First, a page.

The tradition – originally intended to ward off evil spirits – sparks huge competitiveness among pyrotechnicians and dates back to the 18th century.
Conceived as a direct competitor to Ferrari, the Pegaso was the fastest roadster of its day, with a top speed of 150mph. One of only 84 cars (each with its own unique coachwork) created between 1951 and 1958, this fully restored Concours champion (with coachwork by Saoutchik of Paris) can be yours for a mere €620,000+.
A 1978 V8 Aston Martin Vantage: sold that year to a customer in British Columbia, later bought by an avid collector and upgraded in 2005 from its original 5.4l (170mph) engine configuration to a 6.0l, 500bhp powerplant.
Currently accepting bids for auction next month by Sotheby’s at Monterey.
Rennaissance era cutlery inscribed with musical notion and lyrics: on one side a benediction before eating and on the other, a post-prandial grace. The second image (above) has the following inscriptions:
“The blessing of the table. May the three-in-one bless that which we are about to eat.” And the other side reads: “The saying of grace. We give thanks to you God for your generosity.”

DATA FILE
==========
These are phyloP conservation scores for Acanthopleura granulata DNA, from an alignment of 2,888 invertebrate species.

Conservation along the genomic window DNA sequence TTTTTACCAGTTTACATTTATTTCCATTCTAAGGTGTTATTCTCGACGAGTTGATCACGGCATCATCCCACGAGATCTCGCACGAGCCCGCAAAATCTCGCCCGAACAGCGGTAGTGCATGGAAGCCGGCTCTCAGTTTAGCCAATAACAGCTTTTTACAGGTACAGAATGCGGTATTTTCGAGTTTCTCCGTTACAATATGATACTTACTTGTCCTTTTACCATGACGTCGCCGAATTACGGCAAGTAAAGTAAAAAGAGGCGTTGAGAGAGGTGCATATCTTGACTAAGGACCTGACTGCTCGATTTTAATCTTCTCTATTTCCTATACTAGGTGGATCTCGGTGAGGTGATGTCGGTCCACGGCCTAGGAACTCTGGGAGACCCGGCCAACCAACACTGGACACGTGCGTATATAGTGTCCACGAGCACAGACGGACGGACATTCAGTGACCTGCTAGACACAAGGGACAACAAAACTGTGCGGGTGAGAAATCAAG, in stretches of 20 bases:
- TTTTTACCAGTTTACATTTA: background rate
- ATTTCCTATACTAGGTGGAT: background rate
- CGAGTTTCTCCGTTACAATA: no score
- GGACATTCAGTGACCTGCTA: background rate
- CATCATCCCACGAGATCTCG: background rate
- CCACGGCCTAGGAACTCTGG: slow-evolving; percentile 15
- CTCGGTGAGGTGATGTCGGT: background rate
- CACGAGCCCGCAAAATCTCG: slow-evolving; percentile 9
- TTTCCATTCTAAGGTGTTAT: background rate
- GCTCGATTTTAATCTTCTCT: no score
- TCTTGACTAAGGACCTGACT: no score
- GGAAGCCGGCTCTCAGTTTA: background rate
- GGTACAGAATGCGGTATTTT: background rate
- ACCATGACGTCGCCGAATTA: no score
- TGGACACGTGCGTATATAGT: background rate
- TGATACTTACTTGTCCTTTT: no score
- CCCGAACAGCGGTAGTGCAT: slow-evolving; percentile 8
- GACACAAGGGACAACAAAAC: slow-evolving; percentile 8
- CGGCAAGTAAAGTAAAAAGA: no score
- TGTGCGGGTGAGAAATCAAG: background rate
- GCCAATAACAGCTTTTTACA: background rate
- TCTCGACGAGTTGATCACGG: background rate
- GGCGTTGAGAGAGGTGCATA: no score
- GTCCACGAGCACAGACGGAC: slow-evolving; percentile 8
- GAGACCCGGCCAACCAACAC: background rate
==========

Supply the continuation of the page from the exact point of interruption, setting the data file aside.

V&A curator Kristen Kalber explains:
Wolfe Tone Park, Dublin 1 yesterday – celebrating the fiftieth anniversary of that album.
(Pic: Oisín Kane)
The impressive ouevre of Sutherland Macdonald, Britain’s first professional tattoo artist.
Having first encountered the art in the 1880s during his time in the army, Macdonald set up his parlour at the Hamam Turkish Baths at 76 Jermyn Street in London in 1889. For the next four years, it was the only place a chep (or doughty gel) could get properly inked-up anywhere in Blighty.